He seemed annoyed. "Oh she's a good dog, never had an accident in the house, been around cats, other dogs, she'll eat anything, if it doesn't work out, just bring her back," and with that he turned and started out the door.

I signed a piece of paper and the boy carried my girl to the truck.

No questions asked.


Meet Ayla, named for a character from "Clan of the Cave Bear," my favorite book, it's also the Turkish word for the misty halo that surrounds the moon. She's 9 weeks old. That's right, weeks. She's half Siberian Husky, half Pyrenees. She barely fits in the crate I set up for her in the bedroom.

I stopped at the station on the way home, pulled up outside the glass and rolled the window down. She sat in my lap with her paws hanging out the window and I watched as T.A.'s heart melted into a ginormous puddle when she turned around and saw her for the first time.

The introductions were tense. Yoda is in love. Sammy.. not so much. Kitty doesn't even want to talk about it.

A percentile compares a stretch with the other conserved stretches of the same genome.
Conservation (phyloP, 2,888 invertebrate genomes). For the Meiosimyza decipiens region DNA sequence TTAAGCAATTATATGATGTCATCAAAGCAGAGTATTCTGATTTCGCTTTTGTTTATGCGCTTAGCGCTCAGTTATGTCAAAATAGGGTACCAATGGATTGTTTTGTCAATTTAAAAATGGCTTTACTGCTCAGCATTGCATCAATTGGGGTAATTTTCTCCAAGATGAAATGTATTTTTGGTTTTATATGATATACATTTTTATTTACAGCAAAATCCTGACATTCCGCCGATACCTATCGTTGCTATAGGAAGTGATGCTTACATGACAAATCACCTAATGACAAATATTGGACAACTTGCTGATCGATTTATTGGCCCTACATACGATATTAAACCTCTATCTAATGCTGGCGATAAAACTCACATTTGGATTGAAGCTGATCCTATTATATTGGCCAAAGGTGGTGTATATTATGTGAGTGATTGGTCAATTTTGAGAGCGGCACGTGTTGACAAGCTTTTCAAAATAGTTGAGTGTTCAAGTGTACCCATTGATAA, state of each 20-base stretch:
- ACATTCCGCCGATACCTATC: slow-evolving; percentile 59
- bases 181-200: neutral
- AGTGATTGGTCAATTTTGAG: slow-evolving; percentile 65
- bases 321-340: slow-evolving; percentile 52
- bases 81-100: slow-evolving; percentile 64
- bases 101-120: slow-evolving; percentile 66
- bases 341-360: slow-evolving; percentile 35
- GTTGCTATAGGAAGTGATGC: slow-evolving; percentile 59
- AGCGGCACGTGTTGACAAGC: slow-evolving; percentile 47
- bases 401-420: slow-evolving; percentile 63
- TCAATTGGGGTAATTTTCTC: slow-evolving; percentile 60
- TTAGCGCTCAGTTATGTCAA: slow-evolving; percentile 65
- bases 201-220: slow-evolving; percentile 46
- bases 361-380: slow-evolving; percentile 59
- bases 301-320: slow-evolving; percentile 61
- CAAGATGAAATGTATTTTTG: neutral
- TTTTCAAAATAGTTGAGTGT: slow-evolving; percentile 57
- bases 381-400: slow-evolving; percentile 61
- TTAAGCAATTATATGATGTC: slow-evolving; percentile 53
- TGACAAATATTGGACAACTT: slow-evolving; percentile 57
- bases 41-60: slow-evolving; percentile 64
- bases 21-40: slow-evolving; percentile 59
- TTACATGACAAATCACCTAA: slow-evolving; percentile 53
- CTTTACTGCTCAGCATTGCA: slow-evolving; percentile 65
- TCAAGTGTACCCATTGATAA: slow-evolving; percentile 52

While there is no doubt that for me, it was love at first sight, the odor coming off this pup would gag you. Not the generic puppy stink.. no.. she wreaked of urine, her white feet were yellow and there were some other smells going on that I can't even begin to identify. This from supposedly being "fostered" by a couple who run both the county's animal shelter and the one "rescue" organization here. One of those that get animals from shelters then charge you an arm and a leg to adopt a dog.

Isn't that like.. conflict of interest?

I thought "fostering" meant you took an animal in and cared for it as your own, preparing it for it's forever home. I have a feeling that "fostering" here means stock piling them in the garage or something.

Anywho.. so Ayla got her first bath. I know it was her first bath ever because she thought I was trying to kill her. Now she smells like Fructis.




Today she seems more relaxed, I think she's getting used to us. She's already dived on top of Ma's head and learned to take T.A. down.

Anywho... I'm still a little suspicious and upset with the conditions and management of the local shelter. Obviously I'll keep my mouth shut until Ayla is mine, but after that.. I think I might have to start asking some questions.

I hope ya'll are having a great weekend. Around here it's all puppy breath and fuzzy nuzzles.

We'll talk again soon!

Later Taters.